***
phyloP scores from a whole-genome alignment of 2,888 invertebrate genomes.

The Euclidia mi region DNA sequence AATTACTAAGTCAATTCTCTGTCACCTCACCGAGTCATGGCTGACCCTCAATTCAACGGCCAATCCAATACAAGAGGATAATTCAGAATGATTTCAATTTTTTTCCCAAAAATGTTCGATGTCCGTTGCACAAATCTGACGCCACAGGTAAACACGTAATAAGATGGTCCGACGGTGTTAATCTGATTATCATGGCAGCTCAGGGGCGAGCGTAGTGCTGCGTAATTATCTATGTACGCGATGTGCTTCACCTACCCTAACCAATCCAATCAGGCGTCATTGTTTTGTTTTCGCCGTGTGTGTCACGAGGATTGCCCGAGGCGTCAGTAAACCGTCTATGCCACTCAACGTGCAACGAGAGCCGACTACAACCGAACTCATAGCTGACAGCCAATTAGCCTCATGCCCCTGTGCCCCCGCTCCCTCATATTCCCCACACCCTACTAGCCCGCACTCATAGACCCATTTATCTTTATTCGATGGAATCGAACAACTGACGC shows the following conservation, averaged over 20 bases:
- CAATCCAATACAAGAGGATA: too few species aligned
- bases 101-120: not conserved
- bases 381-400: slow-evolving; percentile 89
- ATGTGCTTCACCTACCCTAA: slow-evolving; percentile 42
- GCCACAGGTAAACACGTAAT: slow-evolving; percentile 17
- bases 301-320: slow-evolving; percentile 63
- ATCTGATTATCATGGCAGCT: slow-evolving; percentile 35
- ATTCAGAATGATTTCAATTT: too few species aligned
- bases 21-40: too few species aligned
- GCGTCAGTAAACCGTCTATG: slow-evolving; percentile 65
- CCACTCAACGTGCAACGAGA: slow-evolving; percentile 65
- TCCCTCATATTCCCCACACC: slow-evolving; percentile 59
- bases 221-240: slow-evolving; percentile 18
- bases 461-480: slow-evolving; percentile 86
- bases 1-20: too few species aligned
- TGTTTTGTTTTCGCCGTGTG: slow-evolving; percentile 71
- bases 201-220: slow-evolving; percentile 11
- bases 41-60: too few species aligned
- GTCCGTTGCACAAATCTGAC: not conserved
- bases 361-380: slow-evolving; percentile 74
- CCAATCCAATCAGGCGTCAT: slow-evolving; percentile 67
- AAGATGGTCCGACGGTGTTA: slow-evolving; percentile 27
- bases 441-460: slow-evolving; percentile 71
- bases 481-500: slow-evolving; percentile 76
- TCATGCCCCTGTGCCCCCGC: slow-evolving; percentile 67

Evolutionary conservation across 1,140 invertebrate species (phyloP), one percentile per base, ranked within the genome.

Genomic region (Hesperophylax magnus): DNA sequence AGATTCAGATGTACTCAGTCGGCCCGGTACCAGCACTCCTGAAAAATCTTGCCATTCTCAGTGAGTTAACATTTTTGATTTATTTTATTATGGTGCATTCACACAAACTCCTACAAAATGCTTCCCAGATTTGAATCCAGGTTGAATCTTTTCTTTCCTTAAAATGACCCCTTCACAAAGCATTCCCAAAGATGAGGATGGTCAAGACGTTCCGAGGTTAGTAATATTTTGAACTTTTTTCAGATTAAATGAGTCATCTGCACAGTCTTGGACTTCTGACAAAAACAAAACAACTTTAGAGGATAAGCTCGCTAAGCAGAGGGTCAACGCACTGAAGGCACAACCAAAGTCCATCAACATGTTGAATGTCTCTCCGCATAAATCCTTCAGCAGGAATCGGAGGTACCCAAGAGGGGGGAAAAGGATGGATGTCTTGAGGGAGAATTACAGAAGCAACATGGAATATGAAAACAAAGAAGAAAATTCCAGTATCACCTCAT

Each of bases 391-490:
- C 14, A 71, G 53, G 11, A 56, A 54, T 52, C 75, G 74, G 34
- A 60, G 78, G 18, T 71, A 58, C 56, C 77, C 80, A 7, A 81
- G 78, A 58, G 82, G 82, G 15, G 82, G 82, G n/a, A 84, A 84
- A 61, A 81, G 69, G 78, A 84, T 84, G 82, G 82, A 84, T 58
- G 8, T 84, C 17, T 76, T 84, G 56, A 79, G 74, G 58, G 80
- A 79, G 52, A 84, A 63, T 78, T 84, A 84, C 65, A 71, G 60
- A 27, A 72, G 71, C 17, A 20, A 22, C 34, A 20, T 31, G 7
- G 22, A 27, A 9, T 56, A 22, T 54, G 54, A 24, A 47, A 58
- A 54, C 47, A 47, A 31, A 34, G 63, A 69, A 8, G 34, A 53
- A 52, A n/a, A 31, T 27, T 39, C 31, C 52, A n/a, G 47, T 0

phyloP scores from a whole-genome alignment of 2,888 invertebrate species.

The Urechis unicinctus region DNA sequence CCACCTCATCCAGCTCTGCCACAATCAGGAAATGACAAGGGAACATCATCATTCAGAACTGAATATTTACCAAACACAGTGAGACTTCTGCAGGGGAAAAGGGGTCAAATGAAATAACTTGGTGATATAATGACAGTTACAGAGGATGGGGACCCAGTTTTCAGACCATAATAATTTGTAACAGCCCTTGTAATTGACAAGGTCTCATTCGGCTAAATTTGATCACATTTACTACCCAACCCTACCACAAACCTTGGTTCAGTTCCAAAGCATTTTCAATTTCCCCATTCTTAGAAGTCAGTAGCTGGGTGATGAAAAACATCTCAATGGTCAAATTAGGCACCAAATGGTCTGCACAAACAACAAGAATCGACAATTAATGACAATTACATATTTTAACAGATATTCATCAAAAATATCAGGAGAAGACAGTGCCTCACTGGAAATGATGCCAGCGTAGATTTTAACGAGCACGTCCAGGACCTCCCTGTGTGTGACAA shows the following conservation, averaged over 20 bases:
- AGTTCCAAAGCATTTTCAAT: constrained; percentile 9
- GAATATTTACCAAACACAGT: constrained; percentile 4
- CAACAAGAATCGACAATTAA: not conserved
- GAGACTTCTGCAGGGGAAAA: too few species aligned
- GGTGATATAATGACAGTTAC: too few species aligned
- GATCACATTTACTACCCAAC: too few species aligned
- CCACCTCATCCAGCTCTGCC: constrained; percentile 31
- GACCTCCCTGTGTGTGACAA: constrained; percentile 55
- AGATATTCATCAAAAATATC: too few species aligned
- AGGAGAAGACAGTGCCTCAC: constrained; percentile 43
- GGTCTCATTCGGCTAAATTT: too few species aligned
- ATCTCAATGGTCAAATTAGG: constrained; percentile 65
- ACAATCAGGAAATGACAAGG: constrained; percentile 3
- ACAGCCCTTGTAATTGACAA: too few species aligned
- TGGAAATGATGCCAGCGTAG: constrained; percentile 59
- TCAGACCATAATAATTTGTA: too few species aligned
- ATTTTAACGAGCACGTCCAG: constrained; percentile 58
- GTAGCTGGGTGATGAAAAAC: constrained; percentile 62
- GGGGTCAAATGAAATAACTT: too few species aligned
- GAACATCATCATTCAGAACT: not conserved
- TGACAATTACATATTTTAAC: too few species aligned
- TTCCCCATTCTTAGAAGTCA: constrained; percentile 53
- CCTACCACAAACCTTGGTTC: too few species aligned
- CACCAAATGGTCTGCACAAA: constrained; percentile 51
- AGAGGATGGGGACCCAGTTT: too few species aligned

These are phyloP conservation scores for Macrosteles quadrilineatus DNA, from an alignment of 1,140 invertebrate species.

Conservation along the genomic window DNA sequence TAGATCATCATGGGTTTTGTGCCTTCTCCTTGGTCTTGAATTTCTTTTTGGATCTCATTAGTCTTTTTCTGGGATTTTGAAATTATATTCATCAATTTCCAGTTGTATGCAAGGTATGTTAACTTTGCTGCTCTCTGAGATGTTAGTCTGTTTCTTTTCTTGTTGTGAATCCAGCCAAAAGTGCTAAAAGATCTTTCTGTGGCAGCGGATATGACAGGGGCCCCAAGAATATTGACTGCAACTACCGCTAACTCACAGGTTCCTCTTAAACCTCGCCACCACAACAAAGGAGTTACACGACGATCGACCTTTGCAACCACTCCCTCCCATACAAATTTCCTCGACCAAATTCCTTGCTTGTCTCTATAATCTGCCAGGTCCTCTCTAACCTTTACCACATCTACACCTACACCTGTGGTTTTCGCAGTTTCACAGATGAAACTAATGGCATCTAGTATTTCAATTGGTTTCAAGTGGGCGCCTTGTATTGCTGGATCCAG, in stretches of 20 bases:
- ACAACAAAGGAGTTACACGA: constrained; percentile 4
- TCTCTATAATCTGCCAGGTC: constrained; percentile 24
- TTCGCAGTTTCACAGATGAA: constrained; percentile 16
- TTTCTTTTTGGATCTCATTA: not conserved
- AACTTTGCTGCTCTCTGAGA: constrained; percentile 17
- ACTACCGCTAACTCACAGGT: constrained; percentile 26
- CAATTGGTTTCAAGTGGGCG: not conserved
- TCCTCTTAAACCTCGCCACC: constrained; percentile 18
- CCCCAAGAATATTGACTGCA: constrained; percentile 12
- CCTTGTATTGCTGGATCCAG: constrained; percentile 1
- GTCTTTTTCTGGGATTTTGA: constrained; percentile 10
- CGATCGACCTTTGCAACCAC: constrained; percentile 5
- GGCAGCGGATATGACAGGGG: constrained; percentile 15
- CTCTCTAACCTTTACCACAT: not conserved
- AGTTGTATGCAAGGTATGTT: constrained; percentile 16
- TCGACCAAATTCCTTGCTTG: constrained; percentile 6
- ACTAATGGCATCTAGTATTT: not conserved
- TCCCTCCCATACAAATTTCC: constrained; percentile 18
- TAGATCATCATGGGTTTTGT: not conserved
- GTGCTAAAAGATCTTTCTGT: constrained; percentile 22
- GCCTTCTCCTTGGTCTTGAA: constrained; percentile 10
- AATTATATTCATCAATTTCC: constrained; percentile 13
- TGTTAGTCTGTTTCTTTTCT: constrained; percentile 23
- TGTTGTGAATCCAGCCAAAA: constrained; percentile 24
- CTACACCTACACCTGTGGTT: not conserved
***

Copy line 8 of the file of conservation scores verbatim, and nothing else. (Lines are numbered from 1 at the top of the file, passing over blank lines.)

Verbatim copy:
- bases 301-320: slow-evolving; percentile 63